It’s a really powerful idea, gaining something from an experience of loss. I wanted to be super careful about [including the distinction] not just because it sounds good and publishers like it. It’s inspirational, and I tried to hold myself to a pretty high standard and only let myself express the idea if I also included, like, all the ambivalence I felt around it.

In the end, I feel like I believe in [this philosophy], though of course, I don’t believe it to the point where I think that everyone should try going blind sometime, right? The reality is, I think, if [increasing blindness] is happening to you, it doesn’t have to be like pure tragedy, yet I think anybody who grows up with vision and loses it, there has to be an aspect of grief to that, and you do have to get through it.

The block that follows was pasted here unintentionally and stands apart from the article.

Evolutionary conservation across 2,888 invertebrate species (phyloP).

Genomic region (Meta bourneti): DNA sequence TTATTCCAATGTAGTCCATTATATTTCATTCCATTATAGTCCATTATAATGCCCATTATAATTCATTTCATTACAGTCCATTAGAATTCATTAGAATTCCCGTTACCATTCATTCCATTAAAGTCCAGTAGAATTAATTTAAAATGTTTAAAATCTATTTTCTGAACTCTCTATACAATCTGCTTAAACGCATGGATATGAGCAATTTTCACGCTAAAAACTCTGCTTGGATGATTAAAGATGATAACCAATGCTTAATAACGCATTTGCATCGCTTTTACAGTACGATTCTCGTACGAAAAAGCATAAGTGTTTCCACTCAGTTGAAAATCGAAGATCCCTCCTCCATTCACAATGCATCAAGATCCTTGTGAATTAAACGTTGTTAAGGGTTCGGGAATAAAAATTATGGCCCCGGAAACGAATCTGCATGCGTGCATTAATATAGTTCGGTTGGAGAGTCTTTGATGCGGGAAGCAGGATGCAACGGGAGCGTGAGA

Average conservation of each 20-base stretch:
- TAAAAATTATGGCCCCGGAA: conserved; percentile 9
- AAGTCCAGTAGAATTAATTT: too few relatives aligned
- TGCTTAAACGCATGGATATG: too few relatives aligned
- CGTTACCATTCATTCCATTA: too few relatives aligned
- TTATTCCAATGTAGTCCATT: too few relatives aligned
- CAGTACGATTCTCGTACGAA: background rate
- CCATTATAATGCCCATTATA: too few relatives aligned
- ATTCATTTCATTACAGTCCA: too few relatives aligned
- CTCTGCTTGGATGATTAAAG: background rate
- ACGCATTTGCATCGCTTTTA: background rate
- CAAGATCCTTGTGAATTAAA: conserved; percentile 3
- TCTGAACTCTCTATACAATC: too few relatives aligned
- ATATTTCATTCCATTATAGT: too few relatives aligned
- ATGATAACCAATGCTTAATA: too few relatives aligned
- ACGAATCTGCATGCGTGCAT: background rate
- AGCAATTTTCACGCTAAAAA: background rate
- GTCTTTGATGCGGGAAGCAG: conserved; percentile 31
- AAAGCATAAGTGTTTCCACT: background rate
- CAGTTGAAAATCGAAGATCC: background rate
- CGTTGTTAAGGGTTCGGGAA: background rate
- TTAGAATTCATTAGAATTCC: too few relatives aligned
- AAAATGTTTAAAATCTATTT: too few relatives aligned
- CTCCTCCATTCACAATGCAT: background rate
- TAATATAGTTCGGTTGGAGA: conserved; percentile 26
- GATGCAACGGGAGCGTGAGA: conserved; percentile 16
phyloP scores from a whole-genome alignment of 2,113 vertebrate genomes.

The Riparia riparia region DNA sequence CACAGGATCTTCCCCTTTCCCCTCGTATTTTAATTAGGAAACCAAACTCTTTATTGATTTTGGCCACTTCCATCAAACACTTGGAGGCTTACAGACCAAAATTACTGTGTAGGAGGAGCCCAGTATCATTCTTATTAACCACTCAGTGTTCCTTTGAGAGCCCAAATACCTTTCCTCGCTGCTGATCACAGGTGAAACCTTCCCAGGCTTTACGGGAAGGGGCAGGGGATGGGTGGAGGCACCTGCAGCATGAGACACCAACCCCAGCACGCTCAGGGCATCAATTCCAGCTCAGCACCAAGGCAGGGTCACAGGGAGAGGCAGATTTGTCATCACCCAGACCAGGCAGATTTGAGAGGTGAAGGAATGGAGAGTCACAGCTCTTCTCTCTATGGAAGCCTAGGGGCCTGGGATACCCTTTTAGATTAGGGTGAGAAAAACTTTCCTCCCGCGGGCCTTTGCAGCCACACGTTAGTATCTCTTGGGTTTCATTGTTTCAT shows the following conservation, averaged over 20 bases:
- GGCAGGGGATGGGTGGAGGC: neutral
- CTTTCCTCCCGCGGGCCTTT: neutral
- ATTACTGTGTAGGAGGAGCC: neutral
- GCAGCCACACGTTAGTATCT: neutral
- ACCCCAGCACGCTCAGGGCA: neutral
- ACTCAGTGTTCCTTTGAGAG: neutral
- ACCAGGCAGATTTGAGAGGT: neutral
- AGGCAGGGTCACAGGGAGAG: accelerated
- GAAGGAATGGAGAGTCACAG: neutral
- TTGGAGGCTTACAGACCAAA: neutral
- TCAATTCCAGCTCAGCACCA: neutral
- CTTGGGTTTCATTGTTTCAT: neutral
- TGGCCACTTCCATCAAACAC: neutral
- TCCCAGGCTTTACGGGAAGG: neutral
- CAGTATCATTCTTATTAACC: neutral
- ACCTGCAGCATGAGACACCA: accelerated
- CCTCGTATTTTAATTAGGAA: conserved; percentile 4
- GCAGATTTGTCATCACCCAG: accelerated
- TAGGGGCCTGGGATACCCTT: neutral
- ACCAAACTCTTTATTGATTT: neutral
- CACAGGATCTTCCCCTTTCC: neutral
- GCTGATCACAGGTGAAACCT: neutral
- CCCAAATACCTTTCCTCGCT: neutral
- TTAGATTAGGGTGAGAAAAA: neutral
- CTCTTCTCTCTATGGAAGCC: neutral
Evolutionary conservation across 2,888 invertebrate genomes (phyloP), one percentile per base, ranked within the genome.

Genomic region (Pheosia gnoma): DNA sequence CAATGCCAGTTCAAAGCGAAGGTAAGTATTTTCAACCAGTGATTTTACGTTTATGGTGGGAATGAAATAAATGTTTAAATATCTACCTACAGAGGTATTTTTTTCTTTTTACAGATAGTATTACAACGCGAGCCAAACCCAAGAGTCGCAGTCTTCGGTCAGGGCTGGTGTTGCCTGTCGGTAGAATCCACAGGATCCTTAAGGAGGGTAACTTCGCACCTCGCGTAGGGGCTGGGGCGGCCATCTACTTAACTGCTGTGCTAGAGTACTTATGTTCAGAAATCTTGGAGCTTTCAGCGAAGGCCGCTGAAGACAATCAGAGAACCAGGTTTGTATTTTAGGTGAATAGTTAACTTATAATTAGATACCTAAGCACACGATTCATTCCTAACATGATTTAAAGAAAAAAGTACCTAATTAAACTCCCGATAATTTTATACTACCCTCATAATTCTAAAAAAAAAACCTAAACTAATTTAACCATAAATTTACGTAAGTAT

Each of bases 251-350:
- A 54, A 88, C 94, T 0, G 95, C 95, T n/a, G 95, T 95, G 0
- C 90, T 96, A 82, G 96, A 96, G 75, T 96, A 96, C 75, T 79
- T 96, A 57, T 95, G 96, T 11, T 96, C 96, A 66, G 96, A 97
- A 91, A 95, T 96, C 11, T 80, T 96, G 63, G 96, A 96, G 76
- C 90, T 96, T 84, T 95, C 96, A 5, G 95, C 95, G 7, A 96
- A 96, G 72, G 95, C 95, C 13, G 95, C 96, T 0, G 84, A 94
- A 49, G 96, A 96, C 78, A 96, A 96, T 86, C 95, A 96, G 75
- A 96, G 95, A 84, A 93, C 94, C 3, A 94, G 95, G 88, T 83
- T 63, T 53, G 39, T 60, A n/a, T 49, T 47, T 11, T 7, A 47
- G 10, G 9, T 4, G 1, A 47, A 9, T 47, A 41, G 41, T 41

It’s not like it’s fun, but I’ll make the bold claim that it’s possible to experience [blindness] as a simultaneous reduction of your world, while it also opens you up to new experiences, new people, new feelings, and new ways of thinking.

Pete Riehl:

In the book, you discuss the huge spectrum of blindness–there are people who were born completely blind, people who are going or becoming blind, people who have RP [Retinitis Pigmentosa, the eye condition that Andrew has].

It’s seemingly obvious, but the ways in which you describe the spectrum is thorough and necessary, adding so much to the reader’s experience.

Andrew Leland:

Well, it’s actually not obvious, amazingly, because in particular, if you think about the word “blind,” if I say it to you or to a person on the street, like, “Picture this blind guy,” right?

The person you picture has zero light perception, I would imagine, right? They’re wearing dark glasses and they have a long white cane or a dog, and they probably are miserable in some fundamental way, right? Like if they’re not selling pencils, they’re probably about to walk in front of a bus. They certainly don’t have a family and a job and a passion for ice hockey.